To our knowledge, this is the first study among FSWs in LMICs to find a longitudinal association between recent violence from non-IPs and subsequent mental health problems and suicidal behaviours. Previous cross-sectional data including from a recent systematic review among FSWs reported a pooled unadjusted OR between recent violence and depression of 2.3 (95% CI 1.3–4.2) (Beattie et al., Reference Beattie, Smilenova, Krishnaratne and Mazzuca2020), and two studies among FSWs in South Africa (Coetzee et al., Reference Coetzee, Buckley, Otwombe, Milovanovic, Gray and Jewkes2018) and Kenya (Roberts et al., Reference Roberts, Flaherty, Deya, Masese, Ngina, McClelland, Simoni and Graham2018) have linked recent violence and PTSD. Overall violence from any perpetrator declined but the strong temporal association between violence and mental health problems/suicidal behaviours indicates that violence remains a major risk factor for FSWs mental health and overall health and wellbeing. There is now evidence that violence interventions can be effective in reducing violence against women in LMICs (Abramsky et al., Reference Abramsky, Devries, Kiss, Nakuti, Kyegombe, Starmann, Cundill, Francisco, Kaye, Musuya, Michau and Watts2014; Kapiga et al., Reference Kapiga, Harvey, Mshana, Hansen, Mtolela, Madaha, Hashim, Kapinga, Mosha, Abramsky, Lees and Watts2019) as well as among FSWs (Beattie et al., Reference Beattie, Bhattacharjee, Isac, Mohan, Simic-Lawson, Ramesh, Blanchard, Moses, Watts and Heise2015). Future mental health and violence interventions for FSWs should consider how these issues can be addressed in parallel, for example, ensuring women reporting violence are referred for mental health support.

There was no association found between HIV status or STIs and mental health or suicidal behaviour outcomes in our study. This contrasts to findings from Beattie et al.'s systematic review which found an association between depression and HIV (OR 1.4; 95% CI 1.1–1.8; n = 4 studies) and suicidal ideation and HIV (OR 1.4; 95% CI 1.1–1.8; n = 2 studies), however these represent a small number of cross-sectional studies which may not be generalisable to all settings (Beattie et al., Reference Beattie, Smilenova, Krishnaratne and Mazzuca2020). Possible explanations are that FSWs living with HIV benefit from access to regular support delivered through HIV/STI services at SWOP clinics including peer support and violence prevention programmes (Bhattacharjee et al., Reference Bhattacharjee, Musyoki, Becker, Musimbi, Kaosa, Kioko, Mishra, Isac, Moses and Blanchard2019), which may have positive impacts on their mental health. In addition, most HIV-positive women in our study have known their status for a number of years, so the initial shock of diagnosis may have diminished and there have been efforts in recent years to destigmatise HIV by peer educators discussing their own HIV status.

Strengths and limitations

A major strength of our study is the use of validated tools to assess mental health and violence as well as the use of longitudinal data to assess the directionality of association between exposures and mental health problems. Approximately half of the estimated FSW population in Nairobi are in active follow-up at one of the seven SWOP clinics, from where we drew our sample. Due to the stigmatised nature of sex work it is possible that the most vulnerable women may have been under-represented because they were not registered at a SWOP clinic. There is potential for under-reporting of sensitive topics including mental health, alcohol/substance use and violence.

Conclusion

The mixed findings, of a decline in mental health problems but persistently high suicidal behaviours during the study, may reflect benefits of taking part in the study such as access to counselling services as well as the more complex effects of COVID-19 on sex work, with increased financial insecurity, but reduced risk factors associated with the sex work environment (i.e. violence, alcohol use). There was high uptake and acceptability of a brief counselling service among FSWs in our study. Future research should focus on evaluating the effectiveness of psychological interventions, tailored for FSWs. This is the first longitudinal study among FSWs to find that recent violence and financial insecurity are major longitudinal risk factors for poor mental health. There is an urgent need for interventions addressing up-stream drivers of poor mental health for FSWs, such as financial support and violence prevention programmes.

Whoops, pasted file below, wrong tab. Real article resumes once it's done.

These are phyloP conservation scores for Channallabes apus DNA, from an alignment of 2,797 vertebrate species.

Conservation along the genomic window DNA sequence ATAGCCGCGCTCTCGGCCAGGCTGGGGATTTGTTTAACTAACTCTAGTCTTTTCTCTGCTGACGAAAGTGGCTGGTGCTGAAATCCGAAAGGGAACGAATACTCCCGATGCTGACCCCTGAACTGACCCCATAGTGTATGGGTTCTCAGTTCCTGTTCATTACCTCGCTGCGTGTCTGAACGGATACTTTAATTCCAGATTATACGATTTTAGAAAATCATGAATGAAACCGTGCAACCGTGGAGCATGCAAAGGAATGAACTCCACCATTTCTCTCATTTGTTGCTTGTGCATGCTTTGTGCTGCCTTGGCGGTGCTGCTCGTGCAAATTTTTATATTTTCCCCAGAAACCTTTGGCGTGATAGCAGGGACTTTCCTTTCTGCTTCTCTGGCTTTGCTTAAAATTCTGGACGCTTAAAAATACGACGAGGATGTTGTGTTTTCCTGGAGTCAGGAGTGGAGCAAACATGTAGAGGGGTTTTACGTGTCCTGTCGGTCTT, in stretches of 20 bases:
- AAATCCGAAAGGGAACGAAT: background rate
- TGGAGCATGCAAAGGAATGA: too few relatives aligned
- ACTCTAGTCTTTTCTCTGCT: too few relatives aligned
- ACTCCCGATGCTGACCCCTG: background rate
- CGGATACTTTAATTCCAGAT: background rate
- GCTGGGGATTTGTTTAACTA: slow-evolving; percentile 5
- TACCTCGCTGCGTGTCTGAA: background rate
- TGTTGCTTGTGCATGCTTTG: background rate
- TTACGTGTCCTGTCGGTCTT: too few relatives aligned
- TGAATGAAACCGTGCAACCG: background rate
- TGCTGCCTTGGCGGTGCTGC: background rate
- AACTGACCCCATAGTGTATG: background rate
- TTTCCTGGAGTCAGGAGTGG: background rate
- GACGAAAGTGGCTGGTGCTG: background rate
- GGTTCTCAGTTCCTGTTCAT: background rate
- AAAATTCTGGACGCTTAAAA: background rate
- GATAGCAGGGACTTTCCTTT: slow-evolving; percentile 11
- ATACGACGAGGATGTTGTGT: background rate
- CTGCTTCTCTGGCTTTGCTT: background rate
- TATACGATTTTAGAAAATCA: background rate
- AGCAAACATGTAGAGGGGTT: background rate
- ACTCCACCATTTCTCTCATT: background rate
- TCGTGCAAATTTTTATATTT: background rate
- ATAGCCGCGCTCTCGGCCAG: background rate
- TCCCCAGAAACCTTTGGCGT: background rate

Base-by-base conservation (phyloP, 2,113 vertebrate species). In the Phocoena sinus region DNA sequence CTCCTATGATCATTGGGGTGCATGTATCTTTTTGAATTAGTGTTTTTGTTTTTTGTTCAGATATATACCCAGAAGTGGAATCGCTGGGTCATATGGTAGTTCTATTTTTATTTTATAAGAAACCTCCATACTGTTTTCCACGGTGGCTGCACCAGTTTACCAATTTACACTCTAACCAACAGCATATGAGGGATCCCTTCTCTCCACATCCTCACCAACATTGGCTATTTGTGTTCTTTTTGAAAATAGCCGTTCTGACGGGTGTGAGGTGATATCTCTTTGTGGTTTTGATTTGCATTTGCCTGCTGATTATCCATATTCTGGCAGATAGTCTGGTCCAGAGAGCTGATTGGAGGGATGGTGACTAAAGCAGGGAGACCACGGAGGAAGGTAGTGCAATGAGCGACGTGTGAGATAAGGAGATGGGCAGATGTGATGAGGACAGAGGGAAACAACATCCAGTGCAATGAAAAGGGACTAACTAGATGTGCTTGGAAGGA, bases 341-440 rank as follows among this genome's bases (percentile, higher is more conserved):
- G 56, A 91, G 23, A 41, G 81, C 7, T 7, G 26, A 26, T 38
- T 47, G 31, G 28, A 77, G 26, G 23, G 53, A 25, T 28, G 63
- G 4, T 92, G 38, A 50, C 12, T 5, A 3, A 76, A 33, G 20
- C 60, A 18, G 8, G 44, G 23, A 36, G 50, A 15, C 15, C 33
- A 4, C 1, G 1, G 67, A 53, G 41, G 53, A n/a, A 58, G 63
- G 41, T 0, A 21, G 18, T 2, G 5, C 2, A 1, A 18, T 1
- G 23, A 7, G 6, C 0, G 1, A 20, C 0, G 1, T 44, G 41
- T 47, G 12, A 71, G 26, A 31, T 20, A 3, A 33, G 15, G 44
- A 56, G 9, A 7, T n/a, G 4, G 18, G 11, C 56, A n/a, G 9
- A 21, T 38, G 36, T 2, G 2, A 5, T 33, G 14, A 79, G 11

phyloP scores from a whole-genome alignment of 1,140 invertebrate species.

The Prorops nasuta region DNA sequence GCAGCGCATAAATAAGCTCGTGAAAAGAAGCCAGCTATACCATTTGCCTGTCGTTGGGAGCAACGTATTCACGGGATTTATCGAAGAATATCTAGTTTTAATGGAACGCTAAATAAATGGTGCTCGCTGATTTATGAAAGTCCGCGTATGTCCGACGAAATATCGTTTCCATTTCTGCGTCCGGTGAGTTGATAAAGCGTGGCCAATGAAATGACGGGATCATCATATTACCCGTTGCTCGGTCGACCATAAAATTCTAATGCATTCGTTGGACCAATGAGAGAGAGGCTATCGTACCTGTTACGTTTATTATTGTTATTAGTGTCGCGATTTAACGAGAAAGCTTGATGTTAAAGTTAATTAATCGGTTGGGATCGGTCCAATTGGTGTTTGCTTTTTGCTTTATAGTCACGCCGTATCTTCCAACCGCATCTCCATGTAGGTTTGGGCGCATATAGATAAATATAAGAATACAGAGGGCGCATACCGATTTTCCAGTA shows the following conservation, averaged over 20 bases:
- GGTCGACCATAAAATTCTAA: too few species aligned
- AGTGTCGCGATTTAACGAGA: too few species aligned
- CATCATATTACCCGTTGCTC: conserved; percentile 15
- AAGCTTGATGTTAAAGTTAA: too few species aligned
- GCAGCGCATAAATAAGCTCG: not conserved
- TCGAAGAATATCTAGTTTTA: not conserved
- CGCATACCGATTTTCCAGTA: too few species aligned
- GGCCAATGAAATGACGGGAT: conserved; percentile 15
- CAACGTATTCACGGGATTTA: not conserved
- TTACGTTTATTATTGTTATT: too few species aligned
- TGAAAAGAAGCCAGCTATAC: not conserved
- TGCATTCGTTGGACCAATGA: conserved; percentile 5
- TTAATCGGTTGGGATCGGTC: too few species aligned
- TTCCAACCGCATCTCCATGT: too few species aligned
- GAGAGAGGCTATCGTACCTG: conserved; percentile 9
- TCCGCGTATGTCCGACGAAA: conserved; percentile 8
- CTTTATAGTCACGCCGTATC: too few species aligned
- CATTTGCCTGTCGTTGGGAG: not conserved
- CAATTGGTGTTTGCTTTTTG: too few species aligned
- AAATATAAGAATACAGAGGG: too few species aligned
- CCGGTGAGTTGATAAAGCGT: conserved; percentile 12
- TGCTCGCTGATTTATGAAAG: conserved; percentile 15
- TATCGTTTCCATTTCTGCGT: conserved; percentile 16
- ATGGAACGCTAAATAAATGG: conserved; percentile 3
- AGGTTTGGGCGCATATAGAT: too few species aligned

Supplementary material

The supplementary material for this article can be found at https://doi.org/10.1017/gmh.2022.44.

Acknowledgements

The authors would like to acknowledge the Maisha Fiti Study Champions, for their support in mobilising the FSW community, answering questions participants had about the study, and for supporting participants in accessing the study clinic during the follow-up survey rounds. The Maisha Fiti Study Champions were Celine Njeri, Evelyn Orobi, Ibrahim Lwingi, Demtilla Gwala, Daisy Oside, Ruth Kamene, Agnes Watata, Agnes Atieno and Faith Njau. The authors thank the women in Nairobi who participated in this study.

Financial support

Funding for this study was provided by the Medical Research Council and the UK Department of International Development (DFID) (MR/R023182/1) under the MRC/DFID Concordat agreement. No funding bodies had any role in study design, data collection and analysis, decision to publish, or preparation of the manuscript.

Conflict of interest

None.

Ethical standards

The Maisha Fiti study was approved by the Kenyatta National Hospital Ethics and Research Committee (KNH ERC P778/11/2018), the London School of Hygiene and Tropical Medicine (LSHTM) Ethics Committee (Approval number: 16229) and the University of Toronto ethics committee (Approval number: 37046). All methods were carried out in accordance with relevant local, national and international guidelines and regulations.

Informed consent statement

All participants gave informed consented to participate in the study. To ensure women agreed to participate in this study of their own free volition, a strict informed consent protocol was adhered to. Potential participants were given written and verbal information about the study in a language in which they were fluent. Participants who were literate gave written informed consent; for women who were illiterate, this consent process was witnessed by a person of their choice who was not part of the study team (i.e. legally authorised representatives of illiterate women provided written informed consent). If participants who needed a witness attended the study clinic alone, the witness could be one of two peer educators at the study clinic.

Footnotes

*

Joint last authorship.

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Figure 0

Fig. 1. Timeline of baseline and follow-up surveys in relation to COVID-19 and prevention measures in Kenya.

Figure 1

Fig. 2. Conceptual framework exploring potential correlates of mental health problems and suicidal behaviours over time.

Figure 2

Fig. 3. Temporal changes in prevalence of mental health problems among FSWs in Nairobi who completed baseline, midline and endline surveys (n = 366).

Figure 3

Table 1. Temporal changes in prevalence of mental health problems among FSWs at baseline, midline and endline surveys

Figure 4

Table 2. Persistent and incident mental health problems/suicidal behaviours between baseline and endline surveys (n = 877)

Figure 5

Table 3. Longitudinal associations between any mental health problems (moderate/severe depression and/or anxiety and /or PTSD) and key exposures including socio-demographic variables at baseline, financial stressors, sex work characteristics, recent violence experience and alcohol/substance

Figure 6

Table 4. Longitudinal associations between reported suicidal behaviour (recent suicide attempt and/or ideation) and key exposures including socio-demographic variables at baseline, financial stressors, sex work characteristics, recent violence experience and alcohol/substance

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Table 5. Multivariable analysis to examine longitudinal associations with mental health outcomes and effect-modification with uptake of counselling

Figure 8

Table 6. Multivariable analysis to examine longitudinal associations between exposures and suicidal behaviours (suicidal ideation and/or attempt) and effect-modification with uptake of counselling